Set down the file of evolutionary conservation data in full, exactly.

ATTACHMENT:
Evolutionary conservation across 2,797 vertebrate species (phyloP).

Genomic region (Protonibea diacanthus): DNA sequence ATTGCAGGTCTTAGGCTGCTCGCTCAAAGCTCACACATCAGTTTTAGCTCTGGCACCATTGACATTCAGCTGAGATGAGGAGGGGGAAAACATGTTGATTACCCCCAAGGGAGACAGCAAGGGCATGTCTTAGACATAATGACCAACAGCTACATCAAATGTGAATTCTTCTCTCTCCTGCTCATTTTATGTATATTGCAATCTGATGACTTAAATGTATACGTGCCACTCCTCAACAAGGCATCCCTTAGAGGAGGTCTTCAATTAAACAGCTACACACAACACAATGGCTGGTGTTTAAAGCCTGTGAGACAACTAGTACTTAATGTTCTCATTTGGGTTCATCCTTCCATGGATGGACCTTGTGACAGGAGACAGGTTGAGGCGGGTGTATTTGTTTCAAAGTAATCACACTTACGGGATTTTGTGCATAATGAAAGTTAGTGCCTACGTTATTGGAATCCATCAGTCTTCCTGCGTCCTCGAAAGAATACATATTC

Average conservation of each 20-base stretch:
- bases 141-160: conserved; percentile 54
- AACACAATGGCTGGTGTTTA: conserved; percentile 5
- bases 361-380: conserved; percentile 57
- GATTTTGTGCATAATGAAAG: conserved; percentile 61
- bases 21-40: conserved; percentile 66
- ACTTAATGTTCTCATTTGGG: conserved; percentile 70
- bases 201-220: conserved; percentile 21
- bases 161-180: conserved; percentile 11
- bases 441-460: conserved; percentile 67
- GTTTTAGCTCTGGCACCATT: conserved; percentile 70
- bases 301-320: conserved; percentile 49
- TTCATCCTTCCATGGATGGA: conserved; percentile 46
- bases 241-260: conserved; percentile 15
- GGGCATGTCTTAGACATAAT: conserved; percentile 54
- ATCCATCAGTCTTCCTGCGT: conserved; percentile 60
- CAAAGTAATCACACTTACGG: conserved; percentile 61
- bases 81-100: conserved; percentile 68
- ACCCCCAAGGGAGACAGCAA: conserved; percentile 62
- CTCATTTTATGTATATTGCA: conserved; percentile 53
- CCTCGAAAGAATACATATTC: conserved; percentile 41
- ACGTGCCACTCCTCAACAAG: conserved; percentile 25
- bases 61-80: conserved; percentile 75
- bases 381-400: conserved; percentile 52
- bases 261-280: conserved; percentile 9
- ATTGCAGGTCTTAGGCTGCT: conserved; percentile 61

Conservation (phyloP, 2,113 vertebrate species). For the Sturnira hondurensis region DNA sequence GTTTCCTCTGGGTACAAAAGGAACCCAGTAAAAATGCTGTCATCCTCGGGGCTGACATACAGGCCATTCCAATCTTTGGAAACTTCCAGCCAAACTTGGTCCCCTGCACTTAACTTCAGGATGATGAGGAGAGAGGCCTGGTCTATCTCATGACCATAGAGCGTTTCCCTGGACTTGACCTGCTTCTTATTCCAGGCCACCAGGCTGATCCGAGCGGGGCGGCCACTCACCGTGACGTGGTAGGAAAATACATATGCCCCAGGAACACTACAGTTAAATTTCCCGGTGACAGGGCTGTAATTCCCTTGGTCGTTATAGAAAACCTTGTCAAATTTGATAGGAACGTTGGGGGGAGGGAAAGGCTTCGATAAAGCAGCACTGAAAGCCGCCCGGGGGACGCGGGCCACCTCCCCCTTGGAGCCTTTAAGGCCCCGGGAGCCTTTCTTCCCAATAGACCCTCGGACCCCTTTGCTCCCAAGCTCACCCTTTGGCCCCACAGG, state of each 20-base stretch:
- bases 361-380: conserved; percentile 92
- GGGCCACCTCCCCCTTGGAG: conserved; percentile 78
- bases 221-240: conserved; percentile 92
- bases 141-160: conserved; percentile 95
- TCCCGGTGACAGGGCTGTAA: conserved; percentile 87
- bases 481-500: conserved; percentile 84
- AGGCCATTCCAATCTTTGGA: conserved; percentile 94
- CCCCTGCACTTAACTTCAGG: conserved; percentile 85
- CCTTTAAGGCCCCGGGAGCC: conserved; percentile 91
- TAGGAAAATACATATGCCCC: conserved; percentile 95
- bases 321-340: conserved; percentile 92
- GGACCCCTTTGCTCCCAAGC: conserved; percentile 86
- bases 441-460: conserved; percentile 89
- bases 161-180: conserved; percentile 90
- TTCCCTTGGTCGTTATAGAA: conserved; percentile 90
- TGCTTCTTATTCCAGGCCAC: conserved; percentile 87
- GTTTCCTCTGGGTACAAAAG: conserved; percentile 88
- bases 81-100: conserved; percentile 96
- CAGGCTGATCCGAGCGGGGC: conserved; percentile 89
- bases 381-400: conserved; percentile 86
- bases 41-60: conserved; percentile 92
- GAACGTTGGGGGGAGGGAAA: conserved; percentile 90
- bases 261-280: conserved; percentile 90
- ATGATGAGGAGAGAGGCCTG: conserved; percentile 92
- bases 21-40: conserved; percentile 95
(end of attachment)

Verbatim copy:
Evolutionary conservation across 2,797 vertebrate species (phyloP).

Genomic region (Protonibea diacanthus): DNA sequence ATTGCAGGTCTTAGGCTGCTCGCTCAAAGCTCACACATCAGTTTTAGCTCTGGCACCATTGACATTCAGCTGAGATGAGGAGGGGGAAAACATGTTGATTACCCCCAAGGGAGACAGCAAGGGCATGTCTTAGACATAATGACCAACAGCTACATCAAATGTGAATTCTTCTCTCTCCTGCTCATTTTATGTATATTGCAATCTGATGACTTAAATGTATACGTGCCACTCCTCAACAAGGCATCCCTTAGAGGAGGTCTTCAATTAAACAGCTACACACAACACAATGGCTGGTGTTTAAAGCCTGTGAGACAACTAGTACTTAATGTTCTCATTTGGGTTCATCCTTCCATGGATGGACCTTGTGACAGGAGACAGGTTGAGGCGGGTGTATTTGTTTCAAAGTAATCACACTTACGGGATTTTGTGCATAATGAAAGTTAGTGCCTACGTTATTGGAATCCATCAGTCTTCCTGCGTCCTCGAAAGAATACATATTC

Average conservation of each 20-base stretch:
- bases 141-160: conserved; percentile 54
- AACACAATGGCTGGTGTTTA: conserved; percentile 5
- bases 361-380: conserved; percentile 57
- GATTTTGTGCATAATGAAAG: conserved; percentile 61
- bases 21-40: conserved; percentile 66
- ACTTAATGTTCTCATTTGGG: conserved; percentile 70
- bases 201-220: conserved; percentile 21
- bases 161-180: conserved; percentile 11
- bases 441-460: conserved; percentile 67
- GTTTTAGCTCTGGCACCATT: conserved; percentile 70
- bases 301-320: conserved; percentile 49
- TTCATCCTTCCATGGATGGA: conserved; percentile 46
- bases 241-260: conserved; percentile 15
- GGGCATGTCTTAGACATAAT: conserved; percentile 54
- ATCCATCAGTCTTCCTGCGT: conserved; percentile 60
- CAAAGTAATCACACTTACGG: conserved; percentile 61
- bases 81-100: conserved; percentile 68
- ACCCCCAAGGGAGACAGCAA: conserved; percentile 62
- CTCATTTTATGTATATTGCA: conserved; percentile 53
- CCTCGAAAGAATACATATTC: conserved; percentile 41
- ACGTGCCACTCCTCAACAAG: conserved; percentile 25
- bases 61-80: conserved; percentile 75
- bases 381-400: conserved; percentile 52
- bases 261-280: conserved; percentile 9
- ATTGCAGGTCTTAGGCTGCT: conserved; percentile 61

Conservation (phyloP, 2,113 vertebrate species). For the Sturnira hondurensis region DNA sequence GTTTCCTCTGGGTACAAAAGGAACCCAGTAAAAATGCTGTCATCCTCGGGGCTGACATACAGGCCATTCCAATCTTTGGAAACTTCCAGCCAAACTTGGTCCCCTGCACTTAACTTCAGGATGATGAGGAGAGAGGCCTGGTCTATCTCATGACCATAGAGCGTTTCCCTGGACTTGACCTGCTTCTTATTCCAGGCCACCAGGCTGATCCGAGCGGGGCGGCCACTCACCGTGACGTGGTAGGAAAATACATATGCCCCAGGAACACTACAGTTAAATTTCCCGGTGACAGGGCTGTAATTCCCTTGGTCGTTATAGAAAACCTTGTCAAATTTGATAGGAACGTTGGGGGGAGGGAAAGGCTTCGATAAAGCAGCACTGAAAGCCGCCCGGGGGACGCGGGCCACCTCCCCCTTGGAGCCTTTAAGGCCCCGGGAGCCTTTCTTCCCAATAGACCCTCGGACCCCTTTGCTCCCAAGCTCACCCTTTGGCCCCACAGG, state of each 20-base stretch:
- bases 361-380: conserved; percentile 92
- GGGCCACCTCCCCCTTGGAG: conserved; percentile 78
- bases 221-240: conserved; percentile 92
- bases 141-160: conserved; percentile 95
- TCCCGGTGACAGGGCTGTAA: conserved; percentile 87
- bases 481-500: conserved; percentile 84
- AGGCCATTCCAATCTTTGGA: conserved; percentile 94
- CCCCTGCACTTAACTTCAGG: conserved; percentile 85
- CCTTTAAGGCCCCGGGAGCC: conserved; percentile 91
- TAGGAAAATACATATGCCCC: conserved; percentile 95
- bases 321-340: conserved; percentile 92
- GGACCCCTTTGCTCCCAAGC: conserved; percentile 86
- bases 441-460: conserved; percentile 89
- bases 161-180: conserved; percentile 90
- TTCCCTTGGTCGTTATAGAA: conserved; percentile 90
- TGCTTCTTATTCCAGGCCAC: conserved; percentile 87
- GTTTCCTCTGGGTACAAAAG: conserved; percentile 88
- bases 81-100: conserved; percentile 96
- CAGGCTGATCCGAGCGGGGC: conserved; percentile 89
- bases 381-400: conserved; percentile 86
- bases 41-60: conserved; percentile 92
- GAACGTTGGGGGGAGGGAAA: conserved; percentile 90
- bases 261-280: conserved; percentile 90
- ATGATGAGGAGAGAGGCCTG: conserved; percentile 92
- bases 21-40: conserved; percentile 95